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14.E: Fluid Mechanics (Exercises)

Conceptual Questions

14.1 Fluids, Density, and Pressure

  1. Which of the following substances are fluids at room temperature and atmospheric pressure: air, mercury, water, glass?
  2. Why are gases easier to compress than liquids and solids?
  3. Explain how the density of air varies with altitude.
  4. The image shows a glass of ice water filled to the brim. Will the water overflow when the ice melts? Explain your answer.

  1. How is pressure related to the sharpness of a knife and its ability to cut?
  2. Why is a force exerted by a static fluid on a surface always perpendicular to the surface?
  3. Imagine that in a remote location near the North Pole, a chunk of ice floats in a lake. Next to the lake, a glacier with the same volume as the floating ice sits on land. If both chunks of ice should melt due to rising global temperatures, and the melted ice all goes into the lake, which one would cause the level of the lake to rise the most? Explain.
  4. In ballet, dancing en pointe (on the tips of the toes) is much harder on the toes than normal dancing or walking. Explain why, in terms of pressure.
  5. Atmospheric pressure exerts a large force (equal to the weight of the atmosphere above your body—about 10 tons) on the top of your body when you are lying on the beach sunbathing. Why are you able to get up?
  6. Why does atmospheric pressure decrease more rapidly than linearly with altitude?
  7. The image shows how sandbags placed around a leak outside a river levee can effectively stop the flow of water under the levee. Explain how the small amount of water inside the column of sandbags is able to balance the much larger body of water behind the levee.

  1. Is there a net force on a dam due to atmospheric pressure? Explain your answer.
  2. Does atmospheric pressure add to the gas pressure in a rigid tank? In a toy balloon? When, in general, does atmospheric pressure not affect the total pressure in a fluid?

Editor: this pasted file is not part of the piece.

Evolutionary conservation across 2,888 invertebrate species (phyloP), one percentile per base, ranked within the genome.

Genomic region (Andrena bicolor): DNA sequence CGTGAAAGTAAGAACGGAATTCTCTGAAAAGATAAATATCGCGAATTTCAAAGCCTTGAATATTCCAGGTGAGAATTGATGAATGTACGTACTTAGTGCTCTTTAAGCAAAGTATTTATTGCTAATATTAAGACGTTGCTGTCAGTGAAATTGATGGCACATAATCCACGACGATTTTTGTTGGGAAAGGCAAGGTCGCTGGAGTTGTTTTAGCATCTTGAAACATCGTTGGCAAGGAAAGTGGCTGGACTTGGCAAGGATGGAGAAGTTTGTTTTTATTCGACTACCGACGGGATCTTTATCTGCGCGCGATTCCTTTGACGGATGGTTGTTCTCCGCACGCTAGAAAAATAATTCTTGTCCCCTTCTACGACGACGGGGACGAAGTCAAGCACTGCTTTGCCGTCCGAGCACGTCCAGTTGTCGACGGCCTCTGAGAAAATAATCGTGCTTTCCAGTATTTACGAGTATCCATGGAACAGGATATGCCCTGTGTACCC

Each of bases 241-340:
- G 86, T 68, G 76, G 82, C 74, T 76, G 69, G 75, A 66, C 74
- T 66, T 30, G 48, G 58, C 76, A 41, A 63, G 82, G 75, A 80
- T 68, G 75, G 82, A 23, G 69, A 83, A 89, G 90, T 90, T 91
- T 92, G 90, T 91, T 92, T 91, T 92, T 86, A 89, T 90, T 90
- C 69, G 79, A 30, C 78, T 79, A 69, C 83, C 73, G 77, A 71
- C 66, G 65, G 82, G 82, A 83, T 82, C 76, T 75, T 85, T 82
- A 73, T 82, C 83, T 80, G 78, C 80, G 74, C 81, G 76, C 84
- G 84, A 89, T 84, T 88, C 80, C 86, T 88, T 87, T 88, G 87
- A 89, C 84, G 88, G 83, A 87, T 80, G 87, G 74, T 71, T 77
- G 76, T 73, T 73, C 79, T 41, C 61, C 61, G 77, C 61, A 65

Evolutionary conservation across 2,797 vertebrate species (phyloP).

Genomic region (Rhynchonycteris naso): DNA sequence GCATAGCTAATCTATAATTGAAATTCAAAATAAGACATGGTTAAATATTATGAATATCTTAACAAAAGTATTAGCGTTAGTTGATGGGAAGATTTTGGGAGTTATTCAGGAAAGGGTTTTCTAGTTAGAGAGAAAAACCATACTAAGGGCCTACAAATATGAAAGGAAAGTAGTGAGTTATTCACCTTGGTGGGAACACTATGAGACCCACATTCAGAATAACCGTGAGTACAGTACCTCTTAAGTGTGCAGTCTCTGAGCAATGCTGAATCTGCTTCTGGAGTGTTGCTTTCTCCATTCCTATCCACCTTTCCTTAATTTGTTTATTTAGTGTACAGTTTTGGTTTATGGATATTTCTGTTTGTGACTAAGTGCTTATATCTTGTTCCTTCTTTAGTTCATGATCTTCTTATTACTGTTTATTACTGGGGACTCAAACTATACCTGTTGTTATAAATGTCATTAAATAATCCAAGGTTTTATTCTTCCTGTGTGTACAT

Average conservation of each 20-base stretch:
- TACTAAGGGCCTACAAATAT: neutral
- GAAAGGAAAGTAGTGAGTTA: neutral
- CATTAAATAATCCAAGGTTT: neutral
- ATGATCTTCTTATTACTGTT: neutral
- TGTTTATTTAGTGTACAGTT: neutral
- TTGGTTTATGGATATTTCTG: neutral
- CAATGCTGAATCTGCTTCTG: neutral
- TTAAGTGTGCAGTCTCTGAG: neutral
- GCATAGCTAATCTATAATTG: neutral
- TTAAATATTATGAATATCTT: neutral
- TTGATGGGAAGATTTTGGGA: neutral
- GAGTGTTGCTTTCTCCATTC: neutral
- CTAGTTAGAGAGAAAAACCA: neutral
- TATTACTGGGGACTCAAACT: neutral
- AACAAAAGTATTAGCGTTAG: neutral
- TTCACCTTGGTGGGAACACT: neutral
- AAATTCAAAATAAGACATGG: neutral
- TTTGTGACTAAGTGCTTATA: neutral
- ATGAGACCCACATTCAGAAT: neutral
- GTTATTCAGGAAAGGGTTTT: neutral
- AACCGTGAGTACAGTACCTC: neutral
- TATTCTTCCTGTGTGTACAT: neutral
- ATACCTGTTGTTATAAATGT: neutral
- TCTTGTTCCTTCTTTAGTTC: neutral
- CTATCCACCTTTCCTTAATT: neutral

3. You can break a strong wine bottle by pounding a cork into it with your fist, but the cork must press directly against the liquid filling the bottle—there can be no air between the cork and liquid. Explain why the bottle breaks only if there is no air between the cork and liquid.

14.2 Measuring Pressure

  1. Explain why the fluid reaches equal levels on either side of a manometer if both sides are open to the atmosphere, even if the tubes are of different diameters.

14.3 Pascal's Principle and Hydraulics

  1. Suppose the master cylinder in a hydraulic system is at a greater height than the cylinder it is controlling. Explain how this will affect the force produced at the cylinder that is being controlled.

14.4 Archimedes’ Principle and Buoyancy

  1. More force is required to pull the plug in a full bathtub than when it is empty. Does this contradict Archimedes’ principle? Explain your answer.
  2. Do fluids exert buoyant forces in a “weightless” environment, such as in the space shuttle? Explain your answer.
  3. Will the same ship float higher in salt water than in freshwater? Explain your answer.
  4. Marbles dropped into a partially filled bathtub sink to the bottom. Part of their weight is supported by buoyant force, yet the downward force on the bottom of the tub increases by exactly the weight of the marbles. Explain why.

14.5 Fluid Dynamics

  1. Many figures in the text show streamlines. Explain why fluid velocity is greatest where streamlines are closest together. (Hint: Consider the relationship between fluid velocity and the cross-sectional area through which the fluid flows.)

14.6 Bernoulli’s Equation

  1. You can squirt water from a garden hose a considerably greater distance by partially covering the opening with your thumb. Explain how this works.
  2. Water is shot nearly vertically upward in a decorative fountain and the stream is observed to broaden as it rises. Conversely, a stream of water falling straight down from a faucet narrows. Explain why.